The ability of AKR1B1 to reduce GSHNE into GSDHN results in the pro-inflammatory role of the enzyme. In fact, GSDHN is considered to be an activator of the NF-kB inflammatory response, which is mediated by the action of phospholipase C/protein kinase C (PLC/PKC) enzyme couple. Despite several indirect studies on this connection [65,66,67], the activation effect exerted by GSDHN on the PLC/PKC system has not yet been clarified from a molecular point of view. Furthermore, no experimental indications have been provided on the possible differences of the effects exerted by the various GSDHN diastereoisomers so far. Thus, the preferential activity of AKR1B1 on the 3S,4R-GSHNE diastereoisomer reported herein may be stimulating for further and more-specific studies on cell responsiveness to the AKR1B1-mediated transformation of GSHNE. Recently, we reported a selectivity for CBR1 in the NADP+-dependent oxidative transformation of GSHNE diastereoisomers to their corresponding γ-lactones [24]. In that case, we observed that 3S,4R-GSHNE (i.e., peak 1 in both Figure 2 and Figure S1) was transformed at a markedly reduced rate in respect to what occurred for 3S,4S-GSHNE, 3R,4S-GSHNE and 3R,4R-GSHNE (peaks 2 and 3 in both Figure 2 and Figure S1). Thus, the different stereoselectivity of CBR1 and AKR1B1 active sites gives these two enzymes the ability to differently recognize the various GSHNE diastereoisomers. In this regard, AKR1B1 and CBR1 appear to somehow be able to contribute in a complementary manner to the removal of all GSHNE diastereoisomers whose functions as precursors of a signaling molecule may be modulated.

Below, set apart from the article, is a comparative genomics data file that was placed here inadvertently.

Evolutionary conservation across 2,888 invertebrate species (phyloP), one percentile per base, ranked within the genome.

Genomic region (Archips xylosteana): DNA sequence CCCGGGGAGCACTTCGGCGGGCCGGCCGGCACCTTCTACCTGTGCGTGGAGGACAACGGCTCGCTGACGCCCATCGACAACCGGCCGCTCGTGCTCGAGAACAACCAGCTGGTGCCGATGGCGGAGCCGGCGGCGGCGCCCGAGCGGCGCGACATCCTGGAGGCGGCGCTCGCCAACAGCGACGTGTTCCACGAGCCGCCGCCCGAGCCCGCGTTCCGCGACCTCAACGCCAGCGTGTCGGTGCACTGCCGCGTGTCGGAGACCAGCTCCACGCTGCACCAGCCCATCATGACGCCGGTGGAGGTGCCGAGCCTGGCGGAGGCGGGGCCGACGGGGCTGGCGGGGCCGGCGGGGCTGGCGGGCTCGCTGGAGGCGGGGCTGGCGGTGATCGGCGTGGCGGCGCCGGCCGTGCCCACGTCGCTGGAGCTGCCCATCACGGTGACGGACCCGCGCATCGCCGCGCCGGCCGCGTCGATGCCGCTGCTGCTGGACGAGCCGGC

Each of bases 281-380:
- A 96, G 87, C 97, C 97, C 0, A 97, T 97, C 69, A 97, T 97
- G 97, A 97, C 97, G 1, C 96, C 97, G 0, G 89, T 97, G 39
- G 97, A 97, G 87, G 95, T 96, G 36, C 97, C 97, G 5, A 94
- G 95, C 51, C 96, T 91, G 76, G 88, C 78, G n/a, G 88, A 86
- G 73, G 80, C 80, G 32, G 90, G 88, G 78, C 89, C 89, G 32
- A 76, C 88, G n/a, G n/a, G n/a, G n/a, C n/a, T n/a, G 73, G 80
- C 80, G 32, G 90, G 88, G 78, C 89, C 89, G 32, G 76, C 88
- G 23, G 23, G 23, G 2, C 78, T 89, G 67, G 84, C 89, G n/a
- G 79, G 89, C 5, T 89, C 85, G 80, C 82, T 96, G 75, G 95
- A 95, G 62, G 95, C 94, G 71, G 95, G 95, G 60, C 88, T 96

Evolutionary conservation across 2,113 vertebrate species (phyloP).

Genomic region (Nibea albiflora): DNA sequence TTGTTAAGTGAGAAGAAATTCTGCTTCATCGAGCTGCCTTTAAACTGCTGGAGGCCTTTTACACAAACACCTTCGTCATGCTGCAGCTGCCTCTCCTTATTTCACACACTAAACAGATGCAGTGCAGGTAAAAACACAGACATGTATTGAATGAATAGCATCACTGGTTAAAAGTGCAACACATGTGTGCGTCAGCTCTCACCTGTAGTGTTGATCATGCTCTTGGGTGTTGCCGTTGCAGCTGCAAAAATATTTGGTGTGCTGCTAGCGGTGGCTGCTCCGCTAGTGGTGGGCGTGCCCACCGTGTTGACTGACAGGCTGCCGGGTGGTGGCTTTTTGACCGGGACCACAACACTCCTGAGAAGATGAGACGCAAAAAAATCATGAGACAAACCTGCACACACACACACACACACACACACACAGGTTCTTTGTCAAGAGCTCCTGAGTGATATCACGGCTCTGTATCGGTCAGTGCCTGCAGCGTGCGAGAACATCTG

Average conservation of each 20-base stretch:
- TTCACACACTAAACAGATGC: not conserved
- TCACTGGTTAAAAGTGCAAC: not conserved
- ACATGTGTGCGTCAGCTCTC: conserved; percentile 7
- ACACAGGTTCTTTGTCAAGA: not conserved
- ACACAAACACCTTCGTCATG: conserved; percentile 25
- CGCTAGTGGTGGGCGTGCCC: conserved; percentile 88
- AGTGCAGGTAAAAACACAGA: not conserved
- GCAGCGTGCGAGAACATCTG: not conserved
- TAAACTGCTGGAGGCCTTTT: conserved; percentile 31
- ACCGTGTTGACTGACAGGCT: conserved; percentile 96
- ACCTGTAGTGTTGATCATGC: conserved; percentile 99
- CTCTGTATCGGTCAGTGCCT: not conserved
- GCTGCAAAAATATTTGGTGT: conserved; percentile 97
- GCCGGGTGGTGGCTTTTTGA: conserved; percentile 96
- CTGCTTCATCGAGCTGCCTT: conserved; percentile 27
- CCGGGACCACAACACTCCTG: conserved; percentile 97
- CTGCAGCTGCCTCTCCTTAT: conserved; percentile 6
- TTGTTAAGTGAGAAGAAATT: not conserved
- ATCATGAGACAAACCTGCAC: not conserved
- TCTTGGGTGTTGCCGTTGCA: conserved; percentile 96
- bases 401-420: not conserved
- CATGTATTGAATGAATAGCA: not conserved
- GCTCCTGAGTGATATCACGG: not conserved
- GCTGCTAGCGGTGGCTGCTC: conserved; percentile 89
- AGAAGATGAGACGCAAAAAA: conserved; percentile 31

4. Conclusions

The ability of AKR1B1 to preferentially reduce, among the four possible diastereoisomers derived from HNE glutathionylation, the 3S,4R-GSHNE opens the way to a more specific investigation on the role of GSDHN as signalling pro-inflammatory molecule. The complementarity in the stereochemical selectivity of AKR1B1 and CBR1 toward GSHNE suggests the possibility of a concerted action of these enzymes in the removal of the adduct, thus offering, through the stereochemical selection of the substrates, a refined kinetic control of the level of this multi faced molecule.

Supplementary Materials